- A targeted audience
- High authenticity
- Affordable pricing
- A much larger audience
- Fame, influence, and glamor
- Familiarity with your audience
- A high price point
A great strategy for an influencer marketing campaign that many brands choose is to partner with one celebrity influencer as the face of their campaign.
They then add a large group of micro-influencers as well to bring support to the celeb’s content and amplify it. Leveraging a mix of celebrities and micro-influencers for your campaign in this way can be very effective.
1. Are influencers micro-celebrities?
Yes. Influencers are micro-celebrities who are famous within specific niche markets on social media platforms.
2. What is the difference between a celebrity influencer and a micro-influencer?
Celebrity influencers differ from micro-influencers in:
- Follower count: Celebrities have a significantly high follower count compared to micro-influencers.
- Cost: Celebrities charge significantly more than micro-influencers.
- Engagement: Celebrities have typically lower engagement rates than micro-influencers.
- Audience: Celebrities have a more generic audience.
3. What is the difference between a celebrity and an influencer?
Traditional celebrities gain fame and fans through various media channels, such as television. They get fame from areas like the entertainment industry and sports.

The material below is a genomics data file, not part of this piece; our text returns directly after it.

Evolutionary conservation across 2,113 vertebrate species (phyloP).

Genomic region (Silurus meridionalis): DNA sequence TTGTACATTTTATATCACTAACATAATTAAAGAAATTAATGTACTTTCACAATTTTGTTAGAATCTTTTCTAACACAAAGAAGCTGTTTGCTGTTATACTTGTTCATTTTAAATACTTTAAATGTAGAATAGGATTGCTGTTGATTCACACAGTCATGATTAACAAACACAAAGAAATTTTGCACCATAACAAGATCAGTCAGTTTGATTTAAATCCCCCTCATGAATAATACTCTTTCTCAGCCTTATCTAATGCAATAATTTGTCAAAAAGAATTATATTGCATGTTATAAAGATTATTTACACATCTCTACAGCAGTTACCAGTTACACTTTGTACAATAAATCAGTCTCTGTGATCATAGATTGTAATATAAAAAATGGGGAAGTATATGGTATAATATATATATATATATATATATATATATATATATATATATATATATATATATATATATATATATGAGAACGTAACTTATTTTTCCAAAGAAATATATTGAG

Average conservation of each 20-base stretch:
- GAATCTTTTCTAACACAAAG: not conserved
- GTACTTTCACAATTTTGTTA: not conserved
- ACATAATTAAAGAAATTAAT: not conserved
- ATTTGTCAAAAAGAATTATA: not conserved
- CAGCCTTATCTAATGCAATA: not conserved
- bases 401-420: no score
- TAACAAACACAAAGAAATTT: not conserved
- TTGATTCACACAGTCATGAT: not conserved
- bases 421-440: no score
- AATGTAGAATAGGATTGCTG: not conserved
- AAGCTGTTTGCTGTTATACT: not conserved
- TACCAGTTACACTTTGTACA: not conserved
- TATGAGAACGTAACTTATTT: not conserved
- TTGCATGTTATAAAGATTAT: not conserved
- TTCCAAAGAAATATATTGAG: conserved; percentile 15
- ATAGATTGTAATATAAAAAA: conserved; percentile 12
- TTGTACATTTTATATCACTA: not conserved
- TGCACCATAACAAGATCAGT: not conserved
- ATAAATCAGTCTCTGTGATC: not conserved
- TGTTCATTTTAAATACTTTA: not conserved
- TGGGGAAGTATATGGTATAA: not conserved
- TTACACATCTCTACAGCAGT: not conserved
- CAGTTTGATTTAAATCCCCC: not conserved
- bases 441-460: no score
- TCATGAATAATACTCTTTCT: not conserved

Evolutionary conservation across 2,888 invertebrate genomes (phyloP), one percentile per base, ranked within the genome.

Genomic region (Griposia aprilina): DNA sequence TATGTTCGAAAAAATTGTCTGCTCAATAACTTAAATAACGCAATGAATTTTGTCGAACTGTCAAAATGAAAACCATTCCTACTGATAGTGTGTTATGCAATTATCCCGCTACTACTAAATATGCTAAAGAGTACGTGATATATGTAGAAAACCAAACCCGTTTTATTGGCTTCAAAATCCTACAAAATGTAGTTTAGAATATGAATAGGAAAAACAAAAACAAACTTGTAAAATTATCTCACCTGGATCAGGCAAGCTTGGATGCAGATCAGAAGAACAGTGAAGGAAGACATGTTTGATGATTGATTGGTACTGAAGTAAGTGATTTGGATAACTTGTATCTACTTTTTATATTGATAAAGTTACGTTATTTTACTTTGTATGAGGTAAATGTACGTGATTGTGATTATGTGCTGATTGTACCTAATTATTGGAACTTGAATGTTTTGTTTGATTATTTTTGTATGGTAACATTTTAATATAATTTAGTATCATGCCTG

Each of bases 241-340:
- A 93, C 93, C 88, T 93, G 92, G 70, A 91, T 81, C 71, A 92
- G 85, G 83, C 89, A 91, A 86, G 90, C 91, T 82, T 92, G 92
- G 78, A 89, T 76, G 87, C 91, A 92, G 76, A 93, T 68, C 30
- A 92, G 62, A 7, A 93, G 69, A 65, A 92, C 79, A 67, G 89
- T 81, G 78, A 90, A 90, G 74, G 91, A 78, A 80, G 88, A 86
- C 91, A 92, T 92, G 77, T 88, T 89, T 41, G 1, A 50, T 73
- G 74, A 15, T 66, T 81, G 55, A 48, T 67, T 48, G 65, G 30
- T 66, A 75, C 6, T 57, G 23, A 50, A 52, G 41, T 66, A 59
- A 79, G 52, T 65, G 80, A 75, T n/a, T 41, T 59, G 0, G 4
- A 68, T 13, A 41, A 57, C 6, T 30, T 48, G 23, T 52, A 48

Influencers gain fame and followers online through content creation on social media channels. They are experts in specific niches.
4. Why are micro-influencers often more effective than celebrity influencers?
Micro-influencers are often more effective than celebrities for small brands and startups owing to their powerful connections with their audience and their relatively cheap partnership cost.
5. Should you use celebrity influencers in your advertising campaign?
Celebrities have a massive audience and that means that you’ll be able to boost your reach with ease. Additionally, their followers look up to them for recommendations and this can help in driving your lead generation and conversions too. That makes celebrities a great choice for your campaigns as long as you have the budget to afford them.
Choosing the right influencer for your campaign is critical to its success.
If you’re planning a large-scale campaign for brand awareness, going with a celebrity is the best bet. On the other hand, to drive greater engagement, you should consider partnering with a bunch of micro-influencers.
At Get Hyped, we’ll find and partner with the perfect influencers for your brand, whether that’s celebs, micro-influencers, or a combination of both. So get in touch with us for a consultation when you’re ready to launch your next influencer campaign.